Unless you have some experience with design software or the design process for computer and print graphics, you probably don't live with the technical concerns enough to know why the company putting your logo on a shirt needs all these different files for one logo. And if you've ever seen the list of file formats some of these Print-On-Demand places ask for, you might be wondering which is the best for what you're trying to do.
First, a little definition list:
- Vector graphics - graphics drawn by mathematical equations. Basically, your graphic file is telling the software "draw a circle at this center with this radius and make it green". Adobe Illustrator is a pretty popular piece of software for creating these. If your file is .svg or .eps, you've got a vector graphic.
- Raster graphics - graphics drawn by mapping out each pixel. Your graphic file is telling the software what color each pixel is, and doesn't really know or care whether it's supposed to be drawing this shape or that line. Adobe Photoshop creates these all day. If your file is .jpg, .gif or .png, you've got raster!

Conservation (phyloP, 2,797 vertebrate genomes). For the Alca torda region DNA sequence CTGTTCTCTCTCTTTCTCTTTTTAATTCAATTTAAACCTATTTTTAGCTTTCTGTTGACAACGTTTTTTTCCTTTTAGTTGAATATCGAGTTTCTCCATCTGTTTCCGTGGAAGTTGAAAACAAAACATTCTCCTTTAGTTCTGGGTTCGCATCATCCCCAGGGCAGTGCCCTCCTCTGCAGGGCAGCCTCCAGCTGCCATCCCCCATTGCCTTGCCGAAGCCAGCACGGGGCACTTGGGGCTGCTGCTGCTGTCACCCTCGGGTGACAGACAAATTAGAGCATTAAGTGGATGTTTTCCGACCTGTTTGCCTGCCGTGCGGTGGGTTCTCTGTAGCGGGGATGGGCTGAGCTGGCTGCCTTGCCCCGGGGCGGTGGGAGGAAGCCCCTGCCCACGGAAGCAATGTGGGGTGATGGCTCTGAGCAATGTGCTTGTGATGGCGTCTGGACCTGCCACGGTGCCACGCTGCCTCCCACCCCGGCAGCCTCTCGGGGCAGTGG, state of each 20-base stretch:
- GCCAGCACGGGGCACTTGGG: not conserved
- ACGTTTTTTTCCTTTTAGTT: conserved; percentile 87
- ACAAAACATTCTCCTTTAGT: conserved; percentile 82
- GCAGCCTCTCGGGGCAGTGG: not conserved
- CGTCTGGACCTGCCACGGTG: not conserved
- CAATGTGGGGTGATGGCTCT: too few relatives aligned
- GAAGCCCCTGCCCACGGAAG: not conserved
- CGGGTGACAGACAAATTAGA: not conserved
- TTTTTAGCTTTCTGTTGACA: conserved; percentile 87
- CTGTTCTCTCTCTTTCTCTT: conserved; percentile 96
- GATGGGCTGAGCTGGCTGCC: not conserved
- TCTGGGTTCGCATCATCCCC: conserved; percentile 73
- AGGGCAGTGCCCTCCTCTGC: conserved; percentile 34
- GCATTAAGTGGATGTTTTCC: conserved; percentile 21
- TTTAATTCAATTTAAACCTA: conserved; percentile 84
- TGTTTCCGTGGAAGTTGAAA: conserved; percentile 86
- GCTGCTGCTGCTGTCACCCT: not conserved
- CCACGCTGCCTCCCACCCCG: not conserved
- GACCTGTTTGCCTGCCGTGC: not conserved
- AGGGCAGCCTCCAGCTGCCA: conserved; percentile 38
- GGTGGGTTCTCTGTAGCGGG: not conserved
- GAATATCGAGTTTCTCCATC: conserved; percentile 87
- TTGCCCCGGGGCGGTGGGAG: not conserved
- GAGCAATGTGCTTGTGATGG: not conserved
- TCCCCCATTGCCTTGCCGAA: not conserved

Ok, so why all the distinction?
Vector graphics (being basically a set of equations and all) scale really well and are often smaller file sizes, especially when compared to high resolution raster graphics. If you're looking for your crisp, clean logo to stay looking crisp and clean at any size or magnification, you're going vector.
Raster graphics (basically a map of every pixel in your image) are great for digital photographs. You're basically telling the computer exactly what color each dot in your image should be. If you want that family photo to look like an actual photo of real life, raster is the way.
I work with both a lot, whether I'm doing website development, getting business cards printed, or cutting a design to press on a shirt. Part of my job is to know which format is going to work best for which application I'm using it in.
Time to go prettify something!